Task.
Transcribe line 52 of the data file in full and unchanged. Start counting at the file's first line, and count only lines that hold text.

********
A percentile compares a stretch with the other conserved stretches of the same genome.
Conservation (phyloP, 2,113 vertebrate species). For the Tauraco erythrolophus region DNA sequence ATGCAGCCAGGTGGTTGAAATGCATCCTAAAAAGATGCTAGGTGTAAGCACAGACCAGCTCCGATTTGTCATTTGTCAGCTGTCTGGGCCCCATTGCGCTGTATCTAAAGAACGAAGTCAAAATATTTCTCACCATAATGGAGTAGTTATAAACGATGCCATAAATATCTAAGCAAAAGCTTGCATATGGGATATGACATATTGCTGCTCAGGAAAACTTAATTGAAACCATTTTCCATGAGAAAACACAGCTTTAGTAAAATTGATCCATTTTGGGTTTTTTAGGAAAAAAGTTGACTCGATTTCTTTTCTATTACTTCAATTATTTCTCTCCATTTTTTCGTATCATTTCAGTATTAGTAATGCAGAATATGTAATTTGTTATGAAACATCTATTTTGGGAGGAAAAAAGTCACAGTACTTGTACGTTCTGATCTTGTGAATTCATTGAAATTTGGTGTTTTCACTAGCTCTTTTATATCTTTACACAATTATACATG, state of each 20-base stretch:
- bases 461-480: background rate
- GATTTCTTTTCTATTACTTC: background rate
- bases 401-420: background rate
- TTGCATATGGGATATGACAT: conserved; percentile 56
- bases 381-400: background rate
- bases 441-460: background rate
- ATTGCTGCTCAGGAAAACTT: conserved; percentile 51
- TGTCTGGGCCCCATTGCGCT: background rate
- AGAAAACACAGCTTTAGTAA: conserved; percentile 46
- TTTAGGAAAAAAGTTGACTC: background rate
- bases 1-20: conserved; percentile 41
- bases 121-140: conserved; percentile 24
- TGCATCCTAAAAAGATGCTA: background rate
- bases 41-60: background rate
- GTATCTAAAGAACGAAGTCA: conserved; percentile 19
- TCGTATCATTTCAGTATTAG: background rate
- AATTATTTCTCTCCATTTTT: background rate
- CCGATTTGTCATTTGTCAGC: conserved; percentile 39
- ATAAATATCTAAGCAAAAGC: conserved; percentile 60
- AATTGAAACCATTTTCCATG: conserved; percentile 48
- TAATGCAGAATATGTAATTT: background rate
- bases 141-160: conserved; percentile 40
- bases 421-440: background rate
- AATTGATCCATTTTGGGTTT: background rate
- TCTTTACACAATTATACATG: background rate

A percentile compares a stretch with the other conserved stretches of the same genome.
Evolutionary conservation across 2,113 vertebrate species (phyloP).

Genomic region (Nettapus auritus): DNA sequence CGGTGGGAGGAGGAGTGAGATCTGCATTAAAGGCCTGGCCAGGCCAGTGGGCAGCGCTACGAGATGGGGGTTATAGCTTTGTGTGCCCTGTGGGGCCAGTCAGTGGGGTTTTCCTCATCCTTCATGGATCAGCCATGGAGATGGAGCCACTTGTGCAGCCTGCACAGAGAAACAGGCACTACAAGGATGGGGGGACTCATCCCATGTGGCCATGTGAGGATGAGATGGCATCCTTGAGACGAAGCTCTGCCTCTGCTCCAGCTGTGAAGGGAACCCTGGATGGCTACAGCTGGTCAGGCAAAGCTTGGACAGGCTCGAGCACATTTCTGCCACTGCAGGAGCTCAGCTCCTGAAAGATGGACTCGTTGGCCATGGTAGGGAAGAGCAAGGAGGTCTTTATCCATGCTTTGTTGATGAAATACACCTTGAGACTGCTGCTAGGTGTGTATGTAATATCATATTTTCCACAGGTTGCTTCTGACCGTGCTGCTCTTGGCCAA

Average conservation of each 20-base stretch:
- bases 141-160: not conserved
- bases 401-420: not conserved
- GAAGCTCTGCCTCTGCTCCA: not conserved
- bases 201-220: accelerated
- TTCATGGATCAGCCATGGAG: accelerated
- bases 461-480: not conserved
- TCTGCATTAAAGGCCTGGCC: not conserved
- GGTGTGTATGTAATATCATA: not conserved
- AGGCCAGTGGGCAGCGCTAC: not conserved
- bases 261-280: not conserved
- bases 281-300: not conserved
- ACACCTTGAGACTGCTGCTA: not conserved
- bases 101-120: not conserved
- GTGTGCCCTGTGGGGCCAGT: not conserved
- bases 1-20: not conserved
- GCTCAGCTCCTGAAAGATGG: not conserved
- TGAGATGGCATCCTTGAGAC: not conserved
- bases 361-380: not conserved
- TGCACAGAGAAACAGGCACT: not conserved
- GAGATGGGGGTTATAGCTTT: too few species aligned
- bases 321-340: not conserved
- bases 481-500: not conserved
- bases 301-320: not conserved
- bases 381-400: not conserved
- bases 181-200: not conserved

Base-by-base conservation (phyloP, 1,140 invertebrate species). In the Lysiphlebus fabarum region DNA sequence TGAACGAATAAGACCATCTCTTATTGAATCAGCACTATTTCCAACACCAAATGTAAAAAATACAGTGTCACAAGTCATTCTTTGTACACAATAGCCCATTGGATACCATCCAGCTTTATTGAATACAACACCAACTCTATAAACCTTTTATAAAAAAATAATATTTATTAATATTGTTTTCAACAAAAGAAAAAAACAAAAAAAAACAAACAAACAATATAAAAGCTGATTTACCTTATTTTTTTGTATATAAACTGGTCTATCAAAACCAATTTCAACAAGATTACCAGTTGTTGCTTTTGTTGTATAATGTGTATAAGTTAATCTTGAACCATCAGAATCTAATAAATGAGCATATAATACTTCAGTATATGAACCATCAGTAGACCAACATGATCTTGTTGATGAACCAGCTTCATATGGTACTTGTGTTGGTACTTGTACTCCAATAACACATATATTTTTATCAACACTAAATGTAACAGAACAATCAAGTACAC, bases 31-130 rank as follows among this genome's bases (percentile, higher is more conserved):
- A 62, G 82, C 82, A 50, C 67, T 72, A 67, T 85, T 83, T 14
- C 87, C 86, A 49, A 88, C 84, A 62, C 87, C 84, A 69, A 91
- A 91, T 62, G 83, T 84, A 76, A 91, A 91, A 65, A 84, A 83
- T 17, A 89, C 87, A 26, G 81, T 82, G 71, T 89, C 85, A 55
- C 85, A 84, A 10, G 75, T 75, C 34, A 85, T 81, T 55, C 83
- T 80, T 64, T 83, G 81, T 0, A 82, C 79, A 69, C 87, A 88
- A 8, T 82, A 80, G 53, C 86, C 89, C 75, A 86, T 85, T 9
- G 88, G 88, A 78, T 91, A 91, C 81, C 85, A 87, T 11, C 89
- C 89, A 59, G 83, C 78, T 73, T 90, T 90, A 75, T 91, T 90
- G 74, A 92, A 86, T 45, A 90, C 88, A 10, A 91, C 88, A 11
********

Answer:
- bases 321-340: not conserved